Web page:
I found Michael Shaw Bond’s book, Wayfinding: The Art and Science of How We Find and Lose Our Way, to be an insightful resource for understanding how we as humans orient ourselves and navigate through the world, in all it’s complexity. Bond is skilled at explaining very complex scientific concepts (in nueroscience, biology and psychology) by breaking them down into bite-size nuggets of information that can be effortlessly absorbed by a lay reader. What I find to be a peculiar trait of books like these, which straddle the boundary of popular psychology and neuroscience, is that they often focus on a very specific topic or problem, with a siloed view, which sometimes misses the broader perspective. To use Bond’s own parlance, sometimes these books “show the trees but miss the forest.” In the case of Wayfinding: The Art and Science of How We Find and Lose Our Way, what I found interesting is that the modern day challenge of wayfinding due to our overdependence on automated navigational technology is part of a broader problem of automation and its adverse influence on human performance. From a human factors perspective this is a pervasive detrimental effect of most cognitively assistive technologies. They often reduce the cognitive effort (and engagement) of users, in a well-intentioned effort to unburden them, which results in the deleterious effects of skills degradation over time (or as Bond would put it – if you dont use part of your brain such as the wayfinding related regions, then you will lose it). Ultimately this is an automation problem which needs to be solved by better system design and application of human factors principles, which seek to optimise human performance. Including this “forest view” would have made the book more complete in my view by tying it all together and linking it back to the root cause of the problem. Without this perspective, the problem of wayfinding in the modern world seeems like an isolated phenomenon which requires unique solutions. In fact, much of what Bond proposes to remedy this problem could be extrapolated to everyday challenges of overdependence on automation. Nevertheless, I found Wayfinding: The Art and Science of How We Find and Lose Our Way to be an enlightening read and would without reservation recommend it to anyone fascinated by the human brain and how it works.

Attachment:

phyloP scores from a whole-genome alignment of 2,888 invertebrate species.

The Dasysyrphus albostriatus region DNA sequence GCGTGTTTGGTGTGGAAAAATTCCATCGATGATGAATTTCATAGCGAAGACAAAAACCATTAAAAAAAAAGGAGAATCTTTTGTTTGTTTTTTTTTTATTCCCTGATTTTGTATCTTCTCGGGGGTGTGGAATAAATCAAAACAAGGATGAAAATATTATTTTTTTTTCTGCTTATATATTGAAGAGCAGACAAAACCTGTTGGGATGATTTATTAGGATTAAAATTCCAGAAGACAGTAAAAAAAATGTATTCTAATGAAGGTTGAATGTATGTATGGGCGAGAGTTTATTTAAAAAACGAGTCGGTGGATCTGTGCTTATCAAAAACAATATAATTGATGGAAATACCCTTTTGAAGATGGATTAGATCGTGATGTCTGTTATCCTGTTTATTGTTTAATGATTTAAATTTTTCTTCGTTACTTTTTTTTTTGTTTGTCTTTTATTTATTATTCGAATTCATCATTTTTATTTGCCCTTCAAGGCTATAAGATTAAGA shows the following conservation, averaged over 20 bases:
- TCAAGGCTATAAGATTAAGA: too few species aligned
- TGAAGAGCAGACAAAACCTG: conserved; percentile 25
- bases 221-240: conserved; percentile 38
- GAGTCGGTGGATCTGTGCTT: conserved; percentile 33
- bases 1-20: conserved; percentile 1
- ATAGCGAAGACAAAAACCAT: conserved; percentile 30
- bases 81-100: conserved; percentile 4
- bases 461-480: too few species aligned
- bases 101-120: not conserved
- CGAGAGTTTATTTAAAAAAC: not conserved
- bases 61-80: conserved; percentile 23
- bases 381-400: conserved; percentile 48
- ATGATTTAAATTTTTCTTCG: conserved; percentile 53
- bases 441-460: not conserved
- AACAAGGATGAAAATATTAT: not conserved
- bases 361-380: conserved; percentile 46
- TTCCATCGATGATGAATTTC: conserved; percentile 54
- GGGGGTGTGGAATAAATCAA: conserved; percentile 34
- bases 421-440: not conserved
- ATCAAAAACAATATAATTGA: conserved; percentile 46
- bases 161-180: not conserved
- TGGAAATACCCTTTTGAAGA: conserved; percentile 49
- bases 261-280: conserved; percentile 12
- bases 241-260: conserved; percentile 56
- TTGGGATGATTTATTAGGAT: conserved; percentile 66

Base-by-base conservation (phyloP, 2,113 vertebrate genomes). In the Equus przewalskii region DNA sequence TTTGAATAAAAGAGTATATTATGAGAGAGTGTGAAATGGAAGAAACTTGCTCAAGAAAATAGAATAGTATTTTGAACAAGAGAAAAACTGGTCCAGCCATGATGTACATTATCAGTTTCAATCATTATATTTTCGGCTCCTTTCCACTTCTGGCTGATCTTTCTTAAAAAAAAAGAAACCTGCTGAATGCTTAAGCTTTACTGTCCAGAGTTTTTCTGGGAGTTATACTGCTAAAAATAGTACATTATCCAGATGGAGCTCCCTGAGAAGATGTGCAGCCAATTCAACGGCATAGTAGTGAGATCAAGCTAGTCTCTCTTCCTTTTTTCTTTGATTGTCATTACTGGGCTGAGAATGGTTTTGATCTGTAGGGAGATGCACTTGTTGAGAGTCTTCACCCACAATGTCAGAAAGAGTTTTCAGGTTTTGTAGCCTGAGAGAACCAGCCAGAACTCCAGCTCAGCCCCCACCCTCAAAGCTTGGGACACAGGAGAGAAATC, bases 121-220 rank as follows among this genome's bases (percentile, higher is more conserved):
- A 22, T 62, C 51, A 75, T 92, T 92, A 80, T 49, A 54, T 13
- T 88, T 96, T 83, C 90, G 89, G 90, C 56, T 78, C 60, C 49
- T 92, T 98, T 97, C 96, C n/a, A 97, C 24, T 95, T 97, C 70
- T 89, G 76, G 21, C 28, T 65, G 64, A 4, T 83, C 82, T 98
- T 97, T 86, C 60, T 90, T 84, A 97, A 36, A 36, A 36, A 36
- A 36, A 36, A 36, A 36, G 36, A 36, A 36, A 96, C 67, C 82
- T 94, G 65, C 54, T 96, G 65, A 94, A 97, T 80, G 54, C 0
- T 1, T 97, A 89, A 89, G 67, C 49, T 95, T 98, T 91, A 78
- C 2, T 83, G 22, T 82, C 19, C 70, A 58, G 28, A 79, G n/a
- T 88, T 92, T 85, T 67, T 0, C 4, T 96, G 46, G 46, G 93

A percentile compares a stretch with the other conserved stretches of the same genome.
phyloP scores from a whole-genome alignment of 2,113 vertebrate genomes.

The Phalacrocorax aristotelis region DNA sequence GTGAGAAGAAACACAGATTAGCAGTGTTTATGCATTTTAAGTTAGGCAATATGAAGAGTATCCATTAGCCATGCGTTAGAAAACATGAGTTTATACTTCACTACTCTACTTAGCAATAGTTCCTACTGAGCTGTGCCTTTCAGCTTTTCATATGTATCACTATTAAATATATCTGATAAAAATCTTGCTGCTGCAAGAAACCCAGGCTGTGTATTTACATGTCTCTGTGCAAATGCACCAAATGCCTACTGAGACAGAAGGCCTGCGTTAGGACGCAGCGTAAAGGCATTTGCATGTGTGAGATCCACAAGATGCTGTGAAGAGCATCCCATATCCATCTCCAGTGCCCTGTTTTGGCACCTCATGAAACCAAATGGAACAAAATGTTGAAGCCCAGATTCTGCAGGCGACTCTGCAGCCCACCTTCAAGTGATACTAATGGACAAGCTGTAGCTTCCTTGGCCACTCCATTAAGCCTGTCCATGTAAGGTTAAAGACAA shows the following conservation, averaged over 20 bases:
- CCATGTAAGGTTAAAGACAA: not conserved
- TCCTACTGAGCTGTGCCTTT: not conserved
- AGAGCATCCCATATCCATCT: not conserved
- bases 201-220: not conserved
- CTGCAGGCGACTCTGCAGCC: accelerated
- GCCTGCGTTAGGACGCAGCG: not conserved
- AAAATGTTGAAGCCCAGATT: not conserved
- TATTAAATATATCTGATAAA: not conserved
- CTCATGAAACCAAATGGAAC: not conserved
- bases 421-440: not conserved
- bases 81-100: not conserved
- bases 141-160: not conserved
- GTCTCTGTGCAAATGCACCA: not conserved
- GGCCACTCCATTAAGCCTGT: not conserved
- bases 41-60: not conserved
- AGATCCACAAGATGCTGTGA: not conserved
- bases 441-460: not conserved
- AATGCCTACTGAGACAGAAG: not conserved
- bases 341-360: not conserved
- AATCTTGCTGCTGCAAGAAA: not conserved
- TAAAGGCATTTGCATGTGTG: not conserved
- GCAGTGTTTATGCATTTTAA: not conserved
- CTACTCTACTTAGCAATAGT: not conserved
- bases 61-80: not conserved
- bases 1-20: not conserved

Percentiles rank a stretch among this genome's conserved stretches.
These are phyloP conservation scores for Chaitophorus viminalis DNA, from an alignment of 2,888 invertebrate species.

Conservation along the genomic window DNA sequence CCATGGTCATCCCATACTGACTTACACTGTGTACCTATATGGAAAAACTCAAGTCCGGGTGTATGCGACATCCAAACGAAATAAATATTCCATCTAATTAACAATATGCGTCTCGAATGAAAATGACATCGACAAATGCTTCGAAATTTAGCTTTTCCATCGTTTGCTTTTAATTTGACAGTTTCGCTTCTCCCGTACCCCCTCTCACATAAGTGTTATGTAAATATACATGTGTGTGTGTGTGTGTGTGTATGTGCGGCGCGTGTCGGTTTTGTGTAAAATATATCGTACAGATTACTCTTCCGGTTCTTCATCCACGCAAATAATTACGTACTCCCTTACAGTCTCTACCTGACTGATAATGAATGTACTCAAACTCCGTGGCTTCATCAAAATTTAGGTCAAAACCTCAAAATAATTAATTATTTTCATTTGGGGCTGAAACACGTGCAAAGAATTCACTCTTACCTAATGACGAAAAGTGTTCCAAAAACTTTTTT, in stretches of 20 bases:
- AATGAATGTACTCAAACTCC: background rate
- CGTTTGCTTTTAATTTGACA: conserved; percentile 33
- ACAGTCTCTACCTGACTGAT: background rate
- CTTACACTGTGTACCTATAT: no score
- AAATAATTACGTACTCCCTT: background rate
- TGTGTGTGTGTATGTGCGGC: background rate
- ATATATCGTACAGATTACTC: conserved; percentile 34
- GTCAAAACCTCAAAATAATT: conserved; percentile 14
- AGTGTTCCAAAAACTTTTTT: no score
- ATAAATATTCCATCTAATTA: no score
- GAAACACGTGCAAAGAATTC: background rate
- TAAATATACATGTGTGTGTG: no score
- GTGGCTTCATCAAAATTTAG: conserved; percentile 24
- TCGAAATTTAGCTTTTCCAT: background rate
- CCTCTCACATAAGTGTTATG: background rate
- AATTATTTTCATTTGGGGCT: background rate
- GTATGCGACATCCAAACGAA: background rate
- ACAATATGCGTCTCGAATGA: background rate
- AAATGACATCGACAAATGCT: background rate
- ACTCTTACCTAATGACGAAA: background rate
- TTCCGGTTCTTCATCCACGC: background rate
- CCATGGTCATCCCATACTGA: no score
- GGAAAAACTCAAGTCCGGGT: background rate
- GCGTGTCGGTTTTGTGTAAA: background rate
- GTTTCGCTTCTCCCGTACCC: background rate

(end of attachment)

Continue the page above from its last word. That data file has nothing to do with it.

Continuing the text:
Have you read Wayfinding: The Art and Science of How We Find and Lose Our Way or another of Michael Shaw Bonds’ books or essays? What do you find most interesting about his writing? Please feel free to share your thoughts in a comment below. Thanks as always for visiting my blog! Also, if you would like to receive more updates about my writing please consider joining my newsletter mailing list by subscribing below.